Philippine President Rodrigo Duterte used Donald Trump's visit to justify violence against peaceful protesters. And Trump was content to let it happen.

Donald Trump’s controversial meeting with Philippine President Rodrigo Duterte — a murderous dictator who has come under fire for unleashing a “human rights calamity” in his country — just got even worse.

The meeting had already raised eyebrows because of Duterte’s involvement in extrajudicial killings and other human rights atrocities. Just days ago, Duterte bragged about murdering someone and threatened to physically assault a United Nations human rights worker, but Trump wasn’t deterred.

Now, it appears that Duterte has used Trump’s visit to justify violence against peaceful protesters.

According to multiple reports, Duterte ordered his police forces to carry out a brutal crackdown on anti-Trump protesters ahead of Trump’s visit to the U.S. Embassy in Manila.

Dressed in riot gear, the police used water cannons and batons to beat back the protesters before Trump’s arrival at the diplomatic compound.

Unsurprisingly, Trump hasn’t said a word about the violent crackdown, nor about the laundry list of human rights abuses that Duterte has overseen during his time in office.

Claiming to be cracking down on drugs, Duterte has ordered his police forces to kill thousands of people accused of drug crimes without trials. Instead of condemning these atrocities, Trump has praised Duterte’s “unbelievable job on the drug problem,” and told the dictator he’s “a good man” and should “keep up the good work.

Ahead of his meeting with Trump, Duterte promised that his country will “be the best of friends with America.” In return, Trump and other members of his administration have dropped the issue of human rights during their meetings with Duterte.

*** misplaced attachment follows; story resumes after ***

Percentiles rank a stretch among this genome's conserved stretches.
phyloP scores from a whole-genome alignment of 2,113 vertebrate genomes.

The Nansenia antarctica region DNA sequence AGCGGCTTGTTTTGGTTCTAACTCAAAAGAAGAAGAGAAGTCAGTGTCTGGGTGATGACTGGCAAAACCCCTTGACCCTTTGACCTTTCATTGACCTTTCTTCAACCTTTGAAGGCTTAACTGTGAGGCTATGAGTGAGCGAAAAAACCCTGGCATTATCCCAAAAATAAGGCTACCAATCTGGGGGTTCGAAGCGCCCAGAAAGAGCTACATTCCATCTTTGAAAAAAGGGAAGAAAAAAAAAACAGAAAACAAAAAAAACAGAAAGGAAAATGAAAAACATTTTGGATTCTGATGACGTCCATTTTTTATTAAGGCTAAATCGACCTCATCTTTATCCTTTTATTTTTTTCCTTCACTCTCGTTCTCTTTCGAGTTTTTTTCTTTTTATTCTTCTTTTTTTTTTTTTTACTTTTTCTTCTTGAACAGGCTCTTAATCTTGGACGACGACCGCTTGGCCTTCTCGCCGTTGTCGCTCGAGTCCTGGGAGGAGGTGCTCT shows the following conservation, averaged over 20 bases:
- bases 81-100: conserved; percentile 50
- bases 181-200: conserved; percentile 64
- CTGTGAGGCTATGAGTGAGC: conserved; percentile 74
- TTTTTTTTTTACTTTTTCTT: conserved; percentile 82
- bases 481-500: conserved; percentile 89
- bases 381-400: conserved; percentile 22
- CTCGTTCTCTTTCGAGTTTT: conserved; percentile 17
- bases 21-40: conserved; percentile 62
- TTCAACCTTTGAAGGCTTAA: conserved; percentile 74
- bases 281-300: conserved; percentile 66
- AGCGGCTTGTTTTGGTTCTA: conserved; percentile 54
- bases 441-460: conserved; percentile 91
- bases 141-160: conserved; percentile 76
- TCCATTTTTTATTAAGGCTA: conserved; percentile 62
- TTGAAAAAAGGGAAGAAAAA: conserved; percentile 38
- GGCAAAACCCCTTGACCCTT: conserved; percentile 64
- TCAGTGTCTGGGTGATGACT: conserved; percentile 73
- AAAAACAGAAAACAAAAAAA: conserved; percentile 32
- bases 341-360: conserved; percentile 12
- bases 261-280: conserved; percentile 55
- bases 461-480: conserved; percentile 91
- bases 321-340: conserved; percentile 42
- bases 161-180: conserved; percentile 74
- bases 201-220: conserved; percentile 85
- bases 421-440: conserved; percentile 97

On Sunday, White House chief of staff John Kelly acknowledged that human rights were a “hot topic” in the Philippines, but refused to say if he even believed the widely-documented reports of atrocities carried out by Duterte.

Of course, Trump’s disturbing admiration for Duterte is not an anomaly. He engaged in the same shameful pandering and dismissiveness toward state-sanctioned violence when Turkish President Reccep Tayyip Erdoğan came to the U.S.

The Turkish strongman’s guards viciously beat up protestors in Washington, D.C. — yet Trump felt the need to apologize to him for the horrifying event.

And from Egyptian President Abdel-Fattah el-Sissi to Saudi Arabia’s King Salman to, of course, Russian President Vladimir Putin, Trump has repeatedly shown his willingness to cozy up to brutal dictators and ignore the atrocities they’ve carried out.

“Trump seems very comfortable with strongmen. It’s not just that he won’t criticize Duterte. I wouldn’t be surprised if he patted him on the back,” Mike Chinoy, senior fellow at the University of Southern California’s U.S.-China Institute, told the Associated Press on Sunday.

No word on whether Trump gave him a pat on the back — but he did share a champagne toast with the dictator who had just carried out a bloody crackdown in his name.


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